The Indian Space Research Organization (ISRO) will conduct the maiden flight of its newly developed Small Satellite Launch Vehicle (SSLV) on August 7 ahead of the Independence Day celebrations.
“SSLV-D1/EOS-02 mission is scheduled to launch on Sunday, August 7, 2022, at 9:18 am (IST) from Satish Dhawan Space Center (SDSC), Sriharikota,” the space agency said on Twitter.
Significantly, India was all set to celebrate the 75th Independence Day with the first manned space flight, as per the deadline set by Prime Minister Narendra Modi in his speech from the ramparts of the Red Fort on Independence Day 2018.
Work on the Gaganyaan mission, the country’s first manned flight to space, was delayed due to the pandemic, with the first abort test scheduled for later this year to use the crew escape system in case of an emergency mid-flight Can go
The SSLV mission was also delayed by a few years due to the pandemic. Experts were of the view that this could hamper the space agency’s economic prospects in the global space market as the new launch vehicle has to take into account the accelerated turn-around time for missions, keeping in mind the commercial launch of small satellites. Designed to keep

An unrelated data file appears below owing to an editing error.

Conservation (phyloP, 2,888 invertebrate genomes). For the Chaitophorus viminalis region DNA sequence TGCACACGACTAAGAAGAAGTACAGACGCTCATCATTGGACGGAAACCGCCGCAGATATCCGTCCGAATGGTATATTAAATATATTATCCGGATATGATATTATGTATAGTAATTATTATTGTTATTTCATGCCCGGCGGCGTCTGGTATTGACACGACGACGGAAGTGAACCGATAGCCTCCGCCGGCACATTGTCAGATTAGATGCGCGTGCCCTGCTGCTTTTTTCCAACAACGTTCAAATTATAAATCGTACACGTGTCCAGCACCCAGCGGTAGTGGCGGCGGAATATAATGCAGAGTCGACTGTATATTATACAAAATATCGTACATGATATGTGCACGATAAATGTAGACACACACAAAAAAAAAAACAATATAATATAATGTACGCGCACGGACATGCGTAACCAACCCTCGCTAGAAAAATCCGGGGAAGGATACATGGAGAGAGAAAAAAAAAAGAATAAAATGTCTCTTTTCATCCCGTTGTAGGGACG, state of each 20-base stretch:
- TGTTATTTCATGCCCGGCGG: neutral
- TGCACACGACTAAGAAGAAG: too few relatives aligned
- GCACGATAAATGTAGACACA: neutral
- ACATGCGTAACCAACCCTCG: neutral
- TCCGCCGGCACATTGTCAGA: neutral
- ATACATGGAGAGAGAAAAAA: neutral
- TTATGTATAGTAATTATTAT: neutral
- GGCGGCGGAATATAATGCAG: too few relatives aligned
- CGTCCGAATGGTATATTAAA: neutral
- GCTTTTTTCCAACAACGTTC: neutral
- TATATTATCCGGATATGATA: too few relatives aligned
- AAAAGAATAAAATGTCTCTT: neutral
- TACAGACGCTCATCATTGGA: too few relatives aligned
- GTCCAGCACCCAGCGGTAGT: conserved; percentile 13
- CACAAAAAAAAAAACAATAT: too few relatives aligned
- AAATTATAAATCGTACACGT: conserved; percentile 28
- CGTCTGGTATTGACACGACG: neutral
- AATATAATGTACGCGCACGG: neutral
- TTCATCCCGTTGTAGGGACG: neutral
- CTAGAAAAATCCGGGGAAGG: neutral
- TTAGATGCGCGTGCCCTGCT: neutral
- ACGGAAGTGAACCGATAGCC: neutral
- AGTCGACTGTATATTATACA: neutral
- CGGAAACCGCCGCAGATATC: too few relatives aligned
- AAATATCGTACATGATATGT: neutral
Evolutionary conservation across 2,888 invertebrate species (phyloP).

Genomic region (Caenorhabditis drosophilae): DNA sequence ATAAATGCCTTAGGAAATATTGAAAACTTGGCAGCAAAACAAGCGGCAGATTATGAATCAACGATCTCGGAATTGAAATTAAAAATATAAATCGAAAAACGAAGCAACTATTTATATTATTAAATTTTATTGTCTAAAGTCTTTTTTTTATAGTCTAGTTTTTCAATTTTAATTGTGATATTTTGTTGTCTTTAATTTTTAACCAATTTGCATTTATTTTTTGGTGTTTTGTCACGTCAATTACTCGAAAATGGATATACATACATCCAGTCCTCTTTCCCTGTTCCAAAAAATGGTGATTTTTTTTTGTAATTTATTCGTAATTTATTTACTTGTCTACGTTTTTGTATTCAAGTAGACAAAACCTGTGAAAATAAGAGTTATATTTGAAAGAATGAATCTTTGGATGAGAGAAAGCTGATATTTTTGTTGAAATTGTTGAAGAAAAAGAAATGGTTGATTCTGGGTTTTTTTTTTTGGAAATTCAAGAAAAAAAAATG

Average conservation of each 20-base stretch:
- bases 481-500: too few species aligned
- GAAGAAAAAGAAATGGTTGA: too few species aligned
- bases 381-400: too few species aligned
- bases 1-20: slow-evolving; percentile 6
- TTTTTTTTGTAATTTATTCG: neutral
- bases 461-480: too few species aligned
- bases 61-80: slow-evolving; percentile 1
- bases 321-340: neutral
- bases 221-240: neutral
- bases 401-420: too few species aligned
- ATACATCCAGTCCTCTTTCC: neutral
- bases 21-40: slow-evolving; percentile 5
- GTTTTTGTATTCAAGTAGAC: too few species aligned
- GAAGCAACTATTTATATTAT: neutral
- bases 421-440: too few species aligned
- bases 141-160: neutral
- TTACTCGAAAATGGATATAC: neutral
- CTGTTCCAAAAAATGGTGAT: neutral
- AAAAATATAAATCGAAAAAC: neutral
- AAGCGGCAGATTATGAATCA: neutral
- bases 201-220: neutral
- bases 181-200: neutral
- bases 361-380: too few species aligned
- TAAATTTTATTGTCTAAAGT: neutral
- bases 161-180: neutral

In its maiden flight, the SSLV will carry one of India’s earth observation satellites – EOS-2 – which will have applications in the mapping and development of various GIS applications.
It will have a mid-wavelength infrared camera and a long-wavelength infrared camera with a resolution of 6 metres. The satellite, weighing 142 kg, will have a mission life of ten months.
“The SSLV launch was long overdue. It will remove the burden of commercial launches from the Polar Satellite Launch Vehicle (PSLV). And, will likely offer cheap, quick launches for smaller satellites. Ajay Lele, Senior Fellow, Manohar Parrikar Institute for Defense Studies and Analyses, said, “ISRO is encouraging space startups to do the same, especially now.”
In its maiden flight itself, the SSLV will also carry Azadisat, a satellite developed by 750 rural students from across the country coordinated by SpaceKidz India, a space start-up.
The satellite was sent to Sriharikota on Monday, which is ready for integration with the launch vehicle.
Primarily designed as a commercial vehicle, the SSLV is likely to cost a quarter of the current PSLV. It can also be assembled by a team of six within seven days as compared to a team of 600 people which takes a few months to assemble PSLV.